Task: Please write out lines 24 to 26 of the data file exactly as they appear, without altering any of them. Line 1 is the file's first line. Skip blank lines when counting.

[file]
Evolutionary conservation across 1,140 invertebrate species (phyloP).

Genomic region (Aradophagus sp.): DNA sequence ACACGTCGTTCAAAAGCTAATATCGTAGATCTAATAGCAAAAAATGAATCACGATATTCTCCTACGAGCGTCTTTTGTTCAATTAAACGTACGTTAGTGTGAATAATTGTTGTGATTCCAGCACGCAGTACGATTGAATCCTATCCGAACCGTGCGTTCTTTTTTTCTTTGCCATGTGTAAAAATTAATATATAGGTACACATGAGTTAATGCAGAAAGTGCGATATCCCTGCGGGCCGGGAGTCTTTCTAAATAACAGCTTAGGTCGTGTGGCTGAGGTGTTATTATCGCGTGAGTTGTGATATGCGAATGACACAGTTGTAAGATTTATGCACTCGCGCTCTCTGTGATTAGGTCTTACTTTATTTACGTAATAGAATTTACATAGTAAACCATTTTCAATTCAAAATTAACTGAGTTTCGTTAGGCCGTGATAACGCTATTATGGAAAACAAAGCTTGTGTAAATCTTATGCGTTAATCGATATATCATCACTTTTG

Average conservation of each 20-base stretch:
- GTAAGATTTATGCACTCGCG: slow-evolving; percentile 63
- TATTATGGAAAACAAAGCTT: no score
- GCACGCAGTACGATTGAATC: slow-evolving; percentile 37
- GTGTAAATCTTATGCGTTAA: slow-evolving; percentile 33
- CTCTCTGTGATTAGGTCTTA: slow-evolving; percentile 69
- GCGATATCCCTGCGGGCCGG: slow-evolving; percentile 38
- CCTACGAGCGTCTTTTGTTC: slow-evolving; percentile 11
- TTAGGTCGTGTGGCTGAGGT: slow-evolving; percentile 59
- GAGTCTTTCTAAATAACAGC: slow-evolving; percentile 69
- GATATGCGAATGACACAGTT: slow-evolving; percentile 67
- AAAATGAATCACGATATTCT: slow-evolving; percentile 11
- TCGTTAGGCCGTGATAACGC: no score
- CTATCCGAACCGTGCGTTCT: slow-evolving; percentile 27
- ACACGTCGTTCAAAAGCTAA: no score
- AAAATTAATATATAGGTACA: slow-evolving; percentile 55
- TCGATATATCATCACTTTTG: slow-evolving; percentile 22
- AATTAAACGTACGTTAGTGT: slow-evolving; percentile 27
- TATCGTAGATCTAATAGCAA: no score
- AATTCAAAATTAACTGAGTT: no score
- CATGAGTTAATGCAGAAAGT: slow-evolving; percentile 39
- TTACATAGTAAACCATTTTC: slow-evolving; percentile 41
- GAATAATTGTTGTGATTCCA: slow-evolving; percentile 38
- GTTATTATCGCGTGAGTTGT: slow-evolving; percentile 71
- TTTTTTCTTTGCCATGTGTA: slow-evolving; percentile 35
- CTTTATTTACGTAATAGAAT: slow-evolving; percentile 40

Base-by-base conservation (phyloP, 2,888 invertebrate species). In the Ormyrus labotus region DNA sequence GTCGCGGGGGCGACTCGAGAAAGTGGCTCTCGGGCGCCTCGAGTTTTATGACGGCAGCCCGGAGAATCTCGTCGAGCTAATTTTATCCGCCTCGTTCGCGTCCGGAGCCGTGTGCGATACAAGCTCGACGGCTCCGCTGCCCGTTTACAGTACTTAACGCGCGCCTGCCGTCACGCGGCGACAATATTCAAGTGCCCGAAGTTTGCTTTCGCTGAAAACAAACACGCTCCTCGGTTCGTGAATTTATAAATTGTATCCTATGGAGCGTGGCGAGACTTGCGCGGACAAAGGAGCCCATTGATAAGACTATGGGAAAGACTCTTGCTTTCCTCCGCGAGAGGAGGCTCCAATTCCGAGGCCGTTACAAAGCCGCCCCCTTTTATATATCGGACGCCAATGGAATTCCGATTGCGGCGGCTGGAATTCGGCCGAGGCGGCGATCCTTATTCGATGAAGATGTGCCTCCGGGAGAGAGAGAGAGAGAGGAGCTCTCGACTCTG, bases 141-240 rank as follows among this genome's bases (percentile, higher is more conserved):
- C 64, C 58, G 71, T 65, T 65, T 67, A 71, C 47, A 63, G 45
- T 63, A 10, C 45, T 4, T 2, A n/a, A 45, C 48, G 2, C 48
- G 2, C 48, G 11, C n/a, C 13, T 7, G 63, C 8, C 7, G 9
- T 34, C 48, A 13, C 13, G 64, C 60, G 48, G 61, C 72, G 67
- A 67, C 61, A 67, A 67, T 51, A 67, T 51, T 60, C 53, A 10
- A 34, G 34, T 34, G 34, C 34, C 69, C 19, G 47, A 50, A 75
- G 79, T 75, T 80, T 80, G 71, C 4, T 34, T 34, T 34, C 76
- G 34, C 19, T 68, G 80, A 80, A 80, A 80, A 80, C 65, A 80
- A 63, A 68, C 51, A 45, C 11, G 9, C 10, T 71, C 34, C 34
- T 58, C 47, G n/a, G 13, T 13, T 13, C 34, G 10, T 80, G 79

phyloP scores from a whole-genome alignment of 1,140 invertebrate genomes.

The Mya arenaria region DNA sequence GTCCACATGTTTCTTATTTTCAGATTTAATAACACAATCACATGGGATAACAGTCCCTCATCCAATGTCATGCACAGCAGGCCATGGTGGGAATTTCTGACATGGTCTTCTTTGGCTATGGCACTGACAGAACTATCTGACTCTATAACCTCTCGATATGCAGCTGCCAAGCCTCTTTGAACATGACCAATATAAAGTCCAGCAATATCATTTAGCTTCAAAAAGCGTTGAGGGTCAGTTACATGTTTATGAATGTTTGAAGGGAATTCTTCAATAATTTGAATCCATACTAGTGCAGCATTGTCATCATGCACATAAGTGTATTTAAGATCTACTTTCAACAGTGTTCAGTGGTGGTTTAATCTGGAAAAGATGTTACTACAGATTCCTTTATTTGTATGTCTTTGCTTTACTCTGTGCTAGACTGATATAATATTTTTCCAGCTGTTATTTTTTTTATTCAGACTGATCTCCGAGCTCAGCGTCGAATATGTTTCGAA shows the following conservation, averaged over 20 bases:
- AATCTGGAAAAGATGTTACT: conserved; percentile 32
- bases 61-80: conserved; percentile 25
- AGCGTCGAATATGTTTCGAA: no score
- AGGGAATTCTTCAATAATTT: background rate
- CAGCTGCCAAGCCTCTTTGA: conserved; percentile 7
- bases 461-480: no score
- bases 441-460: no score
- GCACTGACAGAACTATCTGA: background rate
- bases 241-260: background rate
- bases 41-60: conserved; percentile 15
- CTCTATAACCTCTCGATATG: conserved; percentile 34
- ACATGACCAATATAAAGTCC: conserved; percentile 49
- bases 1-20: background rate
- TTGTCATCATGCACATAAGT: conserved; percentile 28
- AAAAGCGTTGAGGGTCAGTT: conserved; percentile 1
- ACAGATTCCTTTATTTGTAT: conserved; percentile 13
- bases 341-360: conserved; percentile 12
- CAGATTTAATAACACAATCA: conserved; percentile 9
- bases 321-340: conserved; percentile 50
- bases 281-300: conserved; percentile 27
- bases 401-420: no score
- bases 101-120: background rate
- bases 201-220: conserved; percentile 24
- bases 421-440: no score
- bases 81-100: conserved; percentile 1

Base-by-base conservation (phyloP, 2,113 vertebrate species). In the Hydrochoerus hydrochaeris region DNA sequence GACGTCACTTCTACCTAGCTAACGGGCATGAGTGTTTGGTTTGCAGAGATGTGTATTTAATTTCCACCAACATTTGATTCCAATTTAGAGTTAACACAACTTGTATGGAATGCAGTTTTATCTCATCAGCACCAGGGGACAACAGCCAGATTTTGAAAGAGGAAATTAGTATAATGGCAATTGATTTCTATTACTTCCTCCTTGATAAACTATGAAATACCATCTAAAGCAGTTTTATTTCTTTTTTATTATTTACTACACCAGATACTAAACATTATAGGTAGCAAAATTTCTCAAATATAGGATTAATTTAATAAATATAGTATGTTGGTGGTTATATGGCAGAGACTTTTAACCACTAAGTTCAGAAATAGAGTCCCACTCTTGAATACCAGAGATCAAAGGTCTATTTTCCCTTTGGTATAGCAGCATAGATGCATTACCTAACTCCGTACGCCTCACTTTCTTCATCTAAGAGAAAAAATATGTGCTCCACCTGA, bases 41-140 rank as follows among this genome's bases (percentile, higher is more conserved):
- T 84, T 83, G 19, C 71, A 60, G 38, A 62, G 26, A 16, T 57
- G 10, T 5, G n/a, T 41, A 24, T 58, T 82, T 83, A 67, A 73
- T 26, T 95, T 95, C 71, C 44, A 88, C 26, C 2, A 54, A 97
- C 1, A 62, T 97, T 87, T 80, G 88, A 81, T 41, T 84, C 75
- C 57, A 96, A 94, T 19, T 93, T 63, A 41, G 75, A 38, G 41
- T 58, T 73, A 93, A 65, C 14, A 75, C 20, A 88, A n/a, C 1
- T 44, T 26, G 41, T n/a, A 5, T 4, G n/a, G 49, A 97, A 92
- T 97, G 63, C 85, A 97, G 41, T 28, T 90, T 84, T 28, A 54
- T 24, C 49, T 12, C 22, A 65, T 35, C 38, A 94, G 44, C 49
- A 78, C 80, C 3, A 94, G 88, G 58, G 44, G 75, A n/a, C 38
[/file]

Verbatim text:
- TTACATAGTAAACCATTTTC: slow-evolving; percentile 41
- GAATAATTGTTGTGATTCCA: slow-evolving; percentile 38
- GTTATTATCGCGTGAGTTGT: slow-evolving; percentile 71